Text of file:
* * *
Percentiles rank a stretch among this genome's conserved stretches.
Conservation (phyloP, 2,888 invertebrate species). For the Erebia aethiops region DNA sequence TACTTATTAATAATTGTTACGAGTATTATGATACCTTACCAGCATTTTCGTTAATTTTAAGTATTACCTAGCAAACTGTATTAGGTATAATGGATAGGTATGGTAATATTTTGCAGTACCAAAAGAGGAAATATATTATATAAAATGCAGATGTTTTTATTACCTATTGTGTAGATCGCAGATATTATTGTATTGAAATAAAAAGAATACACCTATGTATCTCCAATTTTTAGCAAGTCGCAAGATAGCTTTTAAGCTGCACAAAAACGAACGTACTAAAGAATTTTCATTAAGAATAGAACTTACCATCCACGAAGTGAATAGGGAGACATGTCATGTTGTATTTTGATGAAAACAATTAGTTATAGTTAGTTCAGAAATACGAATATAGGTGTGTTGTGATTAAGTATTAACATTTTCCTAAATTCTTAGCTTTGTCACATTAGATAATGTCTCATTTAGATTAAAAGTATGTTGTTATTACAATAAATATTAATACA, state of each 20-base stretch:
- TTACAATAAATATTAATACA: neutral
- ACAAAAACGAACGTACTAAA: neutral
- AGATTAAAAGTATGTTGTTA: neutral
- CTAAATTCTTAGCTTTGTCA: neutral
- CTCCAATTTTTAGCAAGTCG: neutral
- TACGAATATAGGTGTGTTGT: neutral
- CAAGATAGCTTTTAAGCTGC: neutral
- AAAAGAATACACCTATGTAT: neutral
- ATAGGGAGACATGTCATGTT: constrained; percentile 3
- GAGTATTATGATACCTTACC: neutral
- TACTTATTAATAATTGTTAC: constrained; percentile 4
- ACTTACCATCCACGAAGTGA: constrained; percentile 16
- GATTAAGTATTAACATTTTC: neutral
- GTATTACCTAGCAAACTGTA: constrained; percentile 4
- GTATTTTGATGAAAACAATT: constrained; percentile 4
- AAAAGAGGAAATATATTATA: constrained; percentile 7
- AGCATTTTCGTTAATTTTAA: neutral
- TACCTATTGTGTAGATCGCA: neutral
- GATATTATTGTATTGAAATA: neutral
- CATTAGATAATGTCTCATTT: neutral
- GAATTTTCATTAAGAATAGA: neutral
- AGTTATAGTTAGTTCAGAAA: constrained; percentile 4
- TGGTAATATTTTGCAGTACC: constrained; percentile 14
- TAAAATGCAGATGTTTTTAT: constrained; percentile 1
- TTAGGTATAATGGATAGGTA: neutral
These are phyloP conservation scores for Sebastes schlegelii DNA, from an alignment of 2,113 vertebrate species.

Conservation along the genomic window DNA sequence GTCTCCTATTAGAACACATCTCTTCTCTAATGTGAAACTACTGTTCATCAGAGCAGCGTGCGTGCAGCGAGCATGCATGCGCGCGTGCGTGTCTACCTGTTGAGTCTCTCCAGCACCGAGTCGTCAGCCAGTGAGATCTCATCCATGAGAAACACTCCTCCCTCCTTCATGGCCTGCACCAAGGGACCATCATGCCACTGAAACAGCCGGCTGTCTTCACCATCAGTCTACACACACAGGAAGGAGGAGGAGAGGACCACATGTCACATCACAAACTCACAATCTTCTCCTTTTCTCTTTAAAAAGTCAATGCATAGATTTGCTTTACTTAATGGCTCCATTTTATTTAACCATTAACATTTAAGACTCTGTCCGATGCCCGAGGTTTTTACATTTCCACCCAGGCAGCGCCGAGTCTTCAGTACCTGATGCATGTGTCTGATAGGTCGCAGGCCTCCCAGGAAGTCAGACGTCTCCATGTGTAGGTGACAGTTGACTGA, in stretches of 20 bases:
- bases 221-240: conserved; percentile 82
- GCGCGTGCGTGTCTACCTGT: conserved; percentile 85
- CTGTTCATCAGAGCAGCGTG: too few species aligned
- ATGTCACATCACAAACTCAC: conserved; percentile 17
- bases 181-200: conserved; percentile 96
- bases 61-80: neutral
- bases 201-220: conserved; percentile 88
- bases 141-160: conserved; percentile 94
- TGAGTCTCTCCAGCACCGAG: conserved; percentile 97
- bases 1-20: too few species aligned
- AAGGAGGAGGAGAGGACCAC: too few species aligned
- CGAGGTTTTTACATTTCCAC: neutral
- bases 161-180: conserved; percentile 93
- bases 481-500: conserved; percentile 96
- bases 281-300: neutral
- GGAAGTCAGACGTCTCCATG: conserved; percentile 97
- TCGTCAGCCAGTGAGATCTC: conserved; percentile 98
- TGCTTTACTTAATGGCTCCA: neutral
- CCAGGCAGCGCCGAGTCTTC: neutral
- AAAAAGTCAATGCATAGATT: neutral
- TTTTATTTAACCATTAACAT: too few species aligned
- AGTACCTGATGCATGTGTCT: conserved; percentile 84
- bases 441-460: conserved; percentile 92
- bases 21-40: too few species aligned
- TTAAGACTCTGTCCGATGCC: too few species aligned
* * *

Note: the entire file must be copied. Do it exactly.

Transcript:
Percentiles rank a stretch among this genome's conserved stretches.
Conservation (phyloP, 2,888 invertebrate species). For the Erebia aethiops region DNA sequence TACTTATTAATAATTGTTACGAGTATTATGATACCTTACCAGCATTTTCGTTAATTTTAAGTATTACCTAGCAAACTGTATTAGGTATAATGGATAGGTATGGTAATATTTTGCAGTACCAAAAGAGGAAATATATTATATAAAATGCAGATGTTTTTATTACCTATTGTGTAGATCGCAGATATTATTGTATTGAAATAAAAAGAATACACCTATGTATCTCCAATTTTTAGCAAGTCGCAAGATAGCTTTTAAGCTGCACAAAAACGAACGTACTAAAGAATTTTCATTAAGAATAGAACTTACCATCCACGAAGTGAATAGGGAGACATGTCATGTTGTATTTTGATGAAAACAATTAGTTATAGTTAGTTCAGAAATACGAATATAGGTGTGTTGTGATTAAGTATTAACATTTTCCTAAATTCTTAGCTTTGTCACATTAGATAATGTCTCATTTAGATTAAAAGTATGTTGTTATTACAATAAATATTAATACA, state of each 20-base stretch:
- TTACAATAAATATTAATACA: neutral
- ACAAAAACGAACGTACTAAA: neutral
- AGATTAAAAGTATGTTGTTA: neutral
- CTAAATTCTTAGCTTTGTCA: neutral
- CTCCAATTTTTAGCAAGTCG: neutral
- TACGAATATAGGTGTGTTGT: neutral
- CAAGATAGCTTTTAAGCTGC: neutral
- AAAAGAATACACCTATGTAT: neutral
- ATAGGGAGACATGTCATGTT: constrained; percentile 3
- GAGTATTATGATACCTTACC: neutral
- TACTTATTAATAATTGTTAC: constrained; percentile 4
- ACTTACCATCCACGAAGTGA: constrained; percentile 16
- GATTAAGTATTAACATTTTC: neutral
- GTATTACCTAGCAAACTGTA: constrained; percentile 4
- GTATTTTGATGAAAACAATT: constrained; percentile 4
- AAAAGAGGAAATATATTATA: constrained; percentile 7
- AGCATTTTCGTTAATTTTAA: neutral
- TACCTATTGTGTAGATCGCA: neutral
- GATATTATTGTATTGAAATA: neutral
- CATTAGATAATGTCTCATTT: neutral
- GAATTTTCATTAAGAATAGA: neutral
- AGTTATAGTTAGTTCAGAAA: constrained; percentile 4
- TGGTAATATTTTGCAGTACC: constrained; percentile 14
- TAAAATGCAGATGTTTTTAT: constrained; percentile 1
- TTAGGTATAATGGATAGGTA: neutral
These are phyloP conservation scores for Sebastes schlegelii DNA, from an alignment of 2,113 vertebrate species.

Conservation along the genomic window DNA sequence GTCTCCTATTAGAACACATCTCTTCTCTAATGTGAAACTACTGTTCATCAGAGCAGCGTGCGTGCAGCGAGCATGCATGCGCGCGTGCGTGTCTACCTGTTGAGTCTCTCCAGCACCGAGTCGTCAGCCAGTGAGATCTCATCCATGAGAAACACTCCTCCCTCCTTCATGGCCTGCACCAAGGGACCATCATGCCACTGAAACAGCCGGCTGTCTTCACCATCAGTCTACACACACAGGAAGGAGGAGGAGAGGACCACATGTCACATCACAAACTCACAATCTTCTCCTTTTCTCTTTAAAAAGTCAATGCATAGATTTGCTTTACTTAATGGCTCCATTTTATTTAACCATTAACATTTAAGACTCTGTCCGATGCCCGAGGTTTTTACATTTCCACCCAGGCAGCGCCGAGTCTTCAGTACCTGATGCATGTGTCTGATAGGTCGCAGGCCTCCCAGGAAGTCAGACGTCTCCATGTGTAGGTGACAGTTGACTGA, in stretches of 20 bases:
- bases 221-240: conserved; percentile 82
- GCGCGTGCGTGTCTACCTGT: conserved; percentile 85
- CTGTTCATCAGAGCAGCGTG: too few species aligned
- ATGTCACATCACAAACTCAC: conserved; percentile 17
- bases 181-200: conserved; percentile 96
- bases 61-80: neutral
- bases 201-220: conserved; percentile 88
- bases 141-160: conserved; percentile 94
- TGAGTCTCTCCAGCACCGAG: conserved; percentile 97
- bases 1-20: too few species aligned
- AAGGAGGAGGAGAGGACCAC: too few species aligned
- CGAGGTTTTTACATTTCCAC: neutral
- bases 161-180: conserved; percentile 93
- bases 481-500: conserved; percentile 96
- bases 281-300: neutral
- GGAAGTCAGACGTCTCCATG: conserved; percentile 97
- TCGTCAGCCAGTGAGATCTC: conserved; percentile 98
- TGCTTTACTTAATGGCTCCA: neutral
- CCAGGCAGCGCCGAGTCTTC: neutral
- AAAAAGTCAATGCATAGATT: neutral
- TTTTATTTAACCATTAACAT: too few species aligned
- AGTACCTGATGCATGTGTCT: conserved; percentile 84
- bases 441-460: conserved; percentile 92
- bases 21-40: too few species aligned
- TTAAGACTCTGTCCGATGCC: too few species aligned